Sunday, October 26, 2008

Alan Jacobs

Alan Jacobs is professor of English at Wheaton College in Illinois. He is the author of several books including The Narnian, a biography of C. S. Lewis, and Original Sin: A Cultural History.

His literary and cultural criticism has appeared in a wide range of periodicals, including the Boston Globe, The American Scholar, First Things, Books & Culture, and The Oxford American.

Last week I asked him what he was reading. His reply:
Right now I'm in the middle of Nicholson Baker's witty and curious Double Fold: Libraries and the Assault on Paper. Baker always writes beautifully, but he's also a man of enthusiasms and frustrations, which is not always good. This is for work, sort of, because I'm in the early stages of writing a book about reading, but I'm also making time to read things just for fun. That was the spirit in which I picked up David Liss's A Conspiracy of Paper: a book about a retired-pugilist-turned-private-investigator in 1719 London had to be quite distant from any contemporary concerns, right? — except that it's also about the early stock market, prone to bubbles of excitement and, and when confidence fails, sudden and dramatic crashes. As I say: quite distant from any contemporary concerns.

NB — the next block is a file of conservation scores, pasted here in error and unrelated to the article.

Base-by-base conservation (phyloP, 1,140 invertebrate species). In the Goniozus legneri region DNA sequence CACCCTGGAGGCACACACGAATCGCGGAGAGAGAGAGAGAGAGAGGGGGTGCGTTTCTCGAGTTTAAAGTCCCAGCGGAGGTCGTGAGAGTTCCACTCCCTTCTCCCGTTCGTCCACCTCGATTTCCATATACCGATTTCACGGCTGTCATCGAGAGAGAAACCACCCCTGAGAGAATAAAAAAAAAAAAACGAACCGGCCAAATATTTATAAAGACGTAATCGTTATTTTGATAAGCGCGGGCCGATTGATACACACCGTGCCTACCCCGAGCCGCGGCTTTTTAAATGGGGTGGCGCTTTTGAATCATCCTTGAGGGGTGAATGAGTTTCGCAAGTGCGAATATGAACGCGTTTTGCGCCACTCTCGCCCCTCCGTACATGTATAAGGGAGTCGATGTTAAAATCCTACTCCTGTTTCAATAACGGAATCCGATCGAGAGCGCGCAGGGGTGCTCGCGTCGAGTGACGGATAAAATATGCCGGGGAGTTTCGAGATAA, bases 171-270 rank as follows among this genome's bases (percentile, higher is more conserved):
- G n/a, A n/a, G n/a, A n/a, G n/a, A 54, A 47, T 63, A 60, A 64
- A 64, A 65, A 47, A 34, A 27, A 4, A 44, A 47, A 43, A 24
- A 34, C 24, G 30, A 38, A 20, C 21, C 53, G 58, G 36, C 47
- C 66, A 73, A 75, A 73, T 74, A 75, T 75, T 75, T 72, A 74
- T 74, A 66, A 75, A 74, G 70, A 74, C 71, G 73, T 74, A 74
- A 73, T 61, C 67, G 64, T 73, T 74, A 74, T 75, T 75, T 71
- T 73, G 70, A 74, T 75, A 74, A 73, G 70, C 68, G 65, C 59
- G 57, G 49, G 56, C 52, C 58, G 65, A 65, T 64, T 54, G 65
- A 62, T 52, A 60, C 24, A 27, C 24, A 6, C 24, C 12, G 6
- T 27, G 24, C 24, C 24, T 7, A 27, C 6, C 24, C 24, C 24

I also recently finished Neal Stephenson's new novel Anathem, and was so enthusiastic that I contacted a friend who works for a new online magazine called Culture11 and asked if he would run my review: you can find it here--"World of Wonders."

Next up: Leo Hollis's London Rising: The Men Who Made Modern London, a history of the rebuilding of the city after the Great Fire of 1666.

Alan Jacobs blogs at The American Scene.

--Marshal Zeringue